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A model-driven development of services is an important aim of service development in a service-oriented architecture for business applications (Enterprise SOA). To this end, the Enterprise Services Builder (ES Builder) offers a modeling environment where you can create various models in the Enterprise Services Repository (ES Repository).

A model-driven service development provides the following advantages:

  • A process should be part of a model-driven process whereby services of new applications are adapted in cooperation with other development departments. No more design objects are created for a model that has not yet been approved. In this way, the model acts as a basis for discussion until it is released for use as a template.

  • Depending on the modeling, you can work out which design objects are necessary in the ES Repository for your application.

  • Interface patterns in the modeling ensure that services are always defined and named in the same way. In particular, interface patterns determine the granularity of services (Service Cut).

  • Finally, the different models are a good way of documenting the whole process of an application and make it easier to enhance software later.

Note Note

SAP already works internally with the modeling environment, including a unification and standardization process (Governance Process), to increase the level of reusability. SAP delivers the models that were produced by this process as ESR content to aid the understanding of the SAP application.

End of the note.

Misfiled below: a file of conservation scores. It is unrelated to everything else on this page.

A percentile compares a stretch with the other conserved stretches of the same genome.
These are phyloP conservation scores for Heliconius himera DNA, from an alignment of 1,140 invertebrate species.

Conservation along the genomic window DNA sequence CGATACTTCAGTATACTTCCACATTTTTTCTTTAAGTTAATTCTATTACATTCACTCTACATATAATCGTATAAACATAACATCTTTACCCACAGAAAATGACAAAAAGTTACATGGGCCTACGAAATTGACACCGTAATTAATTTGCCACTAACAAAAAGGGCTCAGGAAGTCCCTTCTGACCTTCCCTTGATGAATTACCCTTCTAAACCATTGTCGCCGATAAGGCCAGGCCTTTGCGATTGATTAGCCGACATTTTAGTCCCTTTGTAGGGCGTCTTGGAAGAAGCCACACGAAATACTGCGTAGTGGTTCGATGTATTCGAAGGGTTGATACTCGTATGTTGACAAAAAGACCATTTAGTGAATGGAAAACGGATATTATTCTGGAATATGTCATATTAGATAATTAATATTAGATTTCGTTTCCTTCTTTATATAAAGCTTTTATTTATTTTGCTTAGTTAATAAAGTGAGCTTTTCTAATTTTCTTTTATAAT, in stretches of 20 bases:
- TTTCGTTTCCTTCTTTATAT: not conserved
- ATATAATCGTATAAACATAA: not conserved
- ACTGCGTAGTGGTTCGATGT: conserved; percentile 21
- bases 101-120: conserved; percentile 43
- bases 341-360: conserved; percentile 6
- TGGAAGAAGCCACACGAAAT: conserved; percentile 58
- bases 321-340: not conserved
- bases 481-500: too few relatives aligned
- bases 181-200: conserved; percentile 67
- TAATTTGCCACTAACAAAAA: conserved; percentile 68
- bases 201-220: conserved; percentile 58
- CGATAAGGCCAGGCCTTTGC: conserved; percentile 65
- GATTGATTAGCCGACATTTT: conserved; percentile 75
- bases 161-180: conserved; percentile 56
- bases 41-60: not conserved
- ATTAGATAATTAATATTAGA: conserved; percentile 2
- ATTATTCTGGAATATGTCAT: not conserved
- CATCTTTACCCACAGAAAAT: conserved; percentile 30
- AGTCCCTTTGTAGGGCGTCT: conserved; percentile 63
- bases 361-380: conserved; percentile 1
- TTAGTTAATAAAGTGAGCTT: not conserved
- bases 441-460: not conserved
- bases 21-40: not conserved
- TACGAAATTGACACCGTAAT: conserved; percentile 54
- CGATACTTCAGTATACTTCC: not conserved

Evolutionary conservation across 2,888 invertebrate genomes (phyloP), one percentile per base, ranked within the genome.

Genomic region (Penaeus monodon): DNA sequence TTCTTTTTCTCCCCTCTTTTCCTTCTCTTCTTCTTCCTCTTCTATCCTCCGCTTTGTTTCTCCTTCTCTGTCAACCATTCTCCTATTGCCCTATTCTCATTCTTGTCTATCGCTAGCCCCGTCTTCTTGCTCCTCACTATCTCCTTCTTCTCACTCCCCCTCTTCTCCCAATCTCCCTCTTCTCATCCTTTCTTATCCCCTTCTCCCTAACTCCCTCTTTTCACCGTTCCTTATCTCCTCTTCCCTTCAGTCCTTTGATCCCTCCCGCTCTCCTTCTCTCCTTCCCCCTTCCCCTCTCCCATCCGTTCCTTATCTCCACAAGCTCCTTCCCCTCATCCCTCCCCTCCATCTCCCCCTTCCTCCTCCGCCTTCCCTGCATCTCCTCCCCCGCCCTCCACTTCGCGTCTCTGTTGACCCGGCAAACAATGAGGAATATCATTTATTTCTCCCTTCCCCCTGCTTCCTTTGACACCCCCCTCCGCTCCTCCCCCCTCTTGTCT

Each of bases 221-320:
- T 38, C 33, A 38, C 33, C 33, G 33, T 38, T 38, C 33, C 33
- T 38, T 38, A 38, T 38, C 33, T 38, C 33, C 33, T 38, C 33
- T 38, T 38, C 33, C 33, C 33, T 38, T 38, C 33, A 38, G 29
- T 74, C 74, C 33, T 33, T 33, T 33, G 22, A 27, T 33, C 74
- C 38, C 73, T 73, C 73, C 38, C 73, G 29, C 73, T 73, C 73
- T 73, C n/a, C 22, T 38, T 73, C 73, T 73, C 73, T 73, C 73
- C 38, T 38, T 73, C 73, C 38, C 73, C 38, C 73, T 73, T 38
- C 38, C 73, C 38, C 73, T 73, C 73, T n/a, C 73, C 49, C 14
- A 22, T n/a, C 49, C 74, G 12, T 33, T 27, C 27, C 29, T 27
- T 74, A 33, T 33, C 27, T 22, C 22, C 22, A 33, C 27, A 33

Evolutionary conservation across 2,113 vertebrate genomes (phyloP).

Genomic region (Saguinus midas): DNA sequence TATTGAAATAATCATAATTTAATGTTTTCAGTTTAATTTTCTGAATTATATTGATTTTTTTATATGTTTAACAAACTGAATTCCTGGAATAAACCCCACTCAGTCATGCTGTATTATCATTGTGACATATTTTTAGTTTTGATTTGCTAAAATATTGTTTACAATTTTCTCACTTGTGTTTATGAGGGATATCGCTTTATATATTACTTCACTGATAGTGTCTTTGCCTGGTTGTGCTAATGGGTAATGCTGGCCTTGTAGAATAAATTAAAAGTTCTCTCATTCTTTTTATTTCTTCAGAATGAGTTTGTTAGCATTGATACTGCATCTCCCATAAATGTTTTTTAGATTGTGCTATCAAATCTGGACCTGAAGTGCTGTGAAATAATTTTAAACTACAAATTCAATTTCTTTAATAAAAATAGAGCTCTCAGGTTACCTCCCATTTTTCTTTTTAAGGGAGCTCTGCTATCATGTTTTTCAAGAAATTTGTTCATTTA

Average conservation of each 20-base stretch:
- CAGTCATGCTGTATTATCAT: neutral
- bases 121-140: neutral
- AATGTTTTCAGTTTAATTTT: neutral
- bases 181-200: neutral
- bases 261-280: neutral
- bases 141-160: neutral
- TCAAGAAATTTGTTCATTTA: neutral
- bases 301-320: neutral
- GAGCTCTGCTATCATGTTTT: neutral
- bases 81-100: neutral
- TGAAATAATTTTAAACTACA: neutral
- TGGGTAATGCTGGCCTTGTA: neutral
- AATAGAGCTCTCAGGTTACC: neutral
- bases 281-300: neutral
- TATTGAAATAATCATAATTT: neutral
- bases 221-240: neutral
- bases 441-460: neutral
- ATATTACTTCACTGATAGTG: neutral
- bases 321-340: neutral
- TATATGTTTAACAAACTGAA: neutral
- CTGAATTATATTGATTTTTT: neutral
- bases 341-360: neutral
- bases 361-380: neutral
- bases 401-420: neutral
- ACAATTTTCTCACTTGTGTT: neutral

This section focuses on the principles of modeling and in addition, the various model types and interface patterns are introduced. SAP recommends that customers conform to these principles when they create their own models.


Familiarize yourself with the Basics of service modeling before you begin with the actual modeling.


The process component is a central modeling object with which you describe part of the value chain of a business application. The different model types each concentrate on specifically defined aspects of process components so that you can understand the whole process from different angles. To model the process, proceed as follows:

  1. Each process component describes a unique part of the value chain. First of all, use the process component model (SAP ProComp model) to model which data the process component works with and which service interfaces are to be offered.

    More information: Modeling the Interfaces of a Process Component (Provider View)

  2. Since a process component is often only one part of a value chain, there are normally interactions with other process components. To show these interactions, work with the integration scenario model (SAP integration scenario model).

    More information: Modeling the Integration of Process Components

  3. Based on the results of the last steps, use the process component interaction model (SAP ProComp interaction model) to model specifically the message exchanged between two process components.

    More information: Modeling the Interaction Between Two Process Components.